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From "Mark Waschkowski" <mwaschkow...@gmail.com>
Subject Re: Jackrabbit = Kick Ass Tool (was: Jackrabbit = Big Trouble??)
Date Tue, 07 Aug 2007 16:23:57 GMT
OK, great, happy to help.

Yes, a lot of people will want to do this, and I've tried unsuccessfully in
the past to get the details surrounding backup techniques, so when I got
back from vacation and saw your post, I didn't want to lose the info!

Would you please confirm that I got the information correct, as I haven't
tried this yet? After you confirm, I will update my config, test it, and
then provide my new config as a blueprint and put in the wiki.

Best,

Mark

On 8/7/07, David Nuescheler <david@day.com> wrote:
>
> Hi Mark,
>
> I think this is an excellent idea, thanks a lot for putting in the effort.
>
> I think the case that someone would like to store all their content
> within the same RDBMS is common enough that we even should
> have a blueprint example config in the documentation.
>
> thanks again,
> david
>
>
> On 8/7/07, Mark Waschkowski <mwaschkowski@gmail.com> wrote:
> > Hi David,
> >
> > I would like to update the wiki with the below information, as I think
> its
> > quite valuable and would help new users without having to scour the
> mailing
> > list. If you verify the following, I will update the wiki.
> >
> > -----For wiki:
> > Using DBFileSystem as specified in the repository.xml:
> > <Repository>
> >         <FileSystem ...>
> >
> > and using the same database any of the PersistenceManager entries, the
> only
> > things that need to be backed up are:
> > 1) repository.xml
> > 2) the database
> >
> > Then, to restore from a backup, all that would need to be done is to use
> the
> > backed up repository.xml , restore the database using the backup, and
> the
> > indexes will rebuild themselves when the system restarts. This will
> properly
> > handle versioning as well.
> >
> > Note: rebuilding of indexes may take a significant amount of time
> > ----end
> >
> > If all that looks correct, I'll fill in an example FileSystem and update
> the
> > wiki. As well, any suggestions for the 'significant amount of time
> part'?
> >
> > Thanks,
> >
> > Mark
> >
> > On 7/30/07, David Nuescheler <david@day.com> wrote:
> > >
> > > Hi Bruce,
> > >
> > > thanks for your comment.
> > >
> > > > I am not fired by index problems. -)
> > > > I just want to everybody realize it is very critical issue to back
> up
> > > your repository.
> > > > Currently, the solution is:
> > > > 1) Backup DB data.
> > > > 2) Backup your file system and you can delete all indexes of them.
> > > > However, it is still a bug that JackRabbit v1.3 can not rebuild
> > > everything from DB, in
> > > > case your hard driver dies with all your repository file system.
> > > Shouldn't that be solved by the DBFileSystem.
> > >
> http://yukatan.fi/2007/1.4/org/apache/jackrabbit/core/fs/db/DbFileSystem.html
> > >
> > >
> > > This allows you to store everything that is necessary for a complete
> > > restore
> > > in the DB, which means your DB backup is the only thing (beyond the
> > > repository.xml) that you need to restore a complete JR instance.
> > >
> > > > My concerns are two:
> > > > 1) Performance of navigation of Nodes which relates cache manager
> > > resizing
> > > I appreciate the performance issue. I am still not convinced that this
> > > is related
> > > with the cache manager resizing...
> > >
> > > > 2) Logic backup repository using JCR export/import API.
> > > I agree that it would be desirable to have a built-in backup/restore
> > > mechanism on a higher level.
> > >
> > > The JCR export/import is probably not the right layer,
> > > since it only covers the content in a single workspace and has no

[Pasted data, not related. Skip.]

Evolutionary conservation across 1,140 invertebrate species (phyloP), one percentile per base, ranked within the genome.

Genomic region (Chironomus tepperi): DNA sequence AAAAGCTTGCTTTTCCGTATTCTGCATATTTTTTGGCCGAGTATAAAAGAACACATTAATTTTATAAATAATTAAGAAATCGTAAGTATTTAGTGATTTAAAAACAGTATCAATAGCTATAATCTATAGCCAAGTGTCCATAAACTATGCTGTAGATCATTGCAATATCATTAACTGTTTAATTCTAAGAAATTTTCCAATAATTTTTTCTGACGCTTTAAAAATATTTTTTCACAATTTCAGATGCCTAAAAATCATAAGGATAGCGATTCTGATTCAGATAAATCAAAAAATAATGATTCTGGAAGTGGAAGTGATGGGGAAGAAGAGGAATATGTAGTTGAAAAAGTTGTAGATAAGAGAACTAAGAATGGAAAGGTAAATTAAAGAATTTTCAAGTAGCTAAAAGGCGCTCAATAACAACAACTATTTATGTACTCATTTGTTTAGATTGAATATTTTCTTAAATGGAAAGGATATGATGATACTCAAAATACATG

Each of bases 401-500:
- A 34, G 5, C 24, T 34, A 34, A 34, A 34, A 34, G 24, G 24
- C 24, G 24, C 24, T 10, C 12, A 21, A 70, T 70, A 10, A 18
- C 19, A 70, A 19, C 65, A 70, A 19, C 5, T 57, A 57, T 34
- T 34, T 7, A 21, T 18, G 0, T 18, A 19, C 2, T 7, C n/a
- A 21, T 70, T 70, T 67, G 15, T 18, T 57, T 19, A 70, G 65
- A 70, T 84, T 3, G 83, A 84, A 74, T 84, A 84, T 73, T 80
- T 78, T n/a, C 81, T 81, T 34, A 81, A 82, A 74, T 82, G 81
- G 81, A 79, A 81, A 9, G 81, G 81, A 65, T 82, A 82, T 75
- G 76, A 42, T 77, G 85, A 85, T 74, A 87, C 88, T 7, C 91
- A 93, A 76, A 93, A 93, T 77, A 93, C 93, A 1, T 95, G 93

> > > means to address things like nodetypes, versions or the
> > > namespace registry.
> > > And I think your most pressing issue should be addressed
> > > by the DBFileSystem.
> > >
> > > regards,
> > > david
> > >
> > > > -----Original Message-----
> > > > From: bdelacretaz@gmail.com [mailto: bdelacretaz@gmail.com] On
> Behalf Of
> > > Bertrand Delacretaz
> > > > Sent: Friday, July 27, 2007 3:15 AM
> > > > To: users@jackrabbit.apache.org
> > > > Subject: Jackrabbit = Kick Ass Tool (was: Jackrabbit = Big
> Trouble??)
> > > >
> > > > Hi,
> > > >
> > > > I hate to play grumpy old man once again, but the recent trend
> towards
> > > > Loud Subjects That Catch Peoples Attention does not really help the
> > > > discussion, so let's rename this thread ;-)
> > > >
> > > > Bruce, if I read your message correctly, it looks like you have
> three
> > > > problems with Jackrabbit:
> > > >
> > > > 1) Cache Manager resizes seem to slow your app down
> > > > 2) You're going to be fired because you lost your index (or
> Jackrabbit
> > > did)
> > > > 3) You're not sure about which application pattern/content model to
> use
> > > >
> > > > So let's please tackle these one at a time, ideally in separate
> > > > threads so that people can contribute efficiently to the discussion.
>
> > > >
> > > > Sorry if I'm being a bit harsh, but IMHO you started it with the
> > > > choice of your message's subject ;-)
> > > > -Bertrand
> > > >
> > > >
> > > > On 7/27/07, Bruce Li < bli@tirawireless.com> wrote:
> > > > > I have been in this Jackrabbit Community for a couple of months
> since
> > > I joined repository project two months ago.
> > > > >
> > > > >
> > > > >
> > > > > First, I respect and appreciate all hard works contributed in
> current
> > > JackRabbit project and definitely I am sure a lot of developers
> benefit from
> > > this project. There are some people contribute their JackRabbit
> working
> > > experience like David Nuescheler, who collects "7 DR Rules", which is
> > > precious since current lack of document of JackRabbit, and they are
> "real"
> > > working experiences.
> > > > >
> > > > >
> > > > >
> > > > > However, I also heard some negative voice from this community like
> > > "JackRabbit is dead (for us)" from Frédéric Esnault. I suffer some
> troubles
> > > from JackRabbit and it seems foundational problems. I would like to
> share
> > > all my experience with you, and any feedback or good suggestion is
> > > definitely what I want.
> > > > >
> > > > >
> > > > >
> > > > > Since these troubles are "big" troubles for enterprise use of
> > > JackRabbit 1.3, let's discuss it from beginning.
> > > > >
> > > > >
> > > > >
> > > > > Question 1:
> > > > >
> > > > > Why do you select JackRabbit rather than Database as your
> repository
> > > solution?
> > > > >
> > > > >
> > > > >
> > > > > There are a lot of answers for this question and it seems that
> > > everybody who joins this community has already known the answers (It
> may be
> > > formal document which was approved by your CTO).  However, my opinion,
> this
> > > is the basic question really need to be discussed here.
> > > > >
> > > > >
> > > > >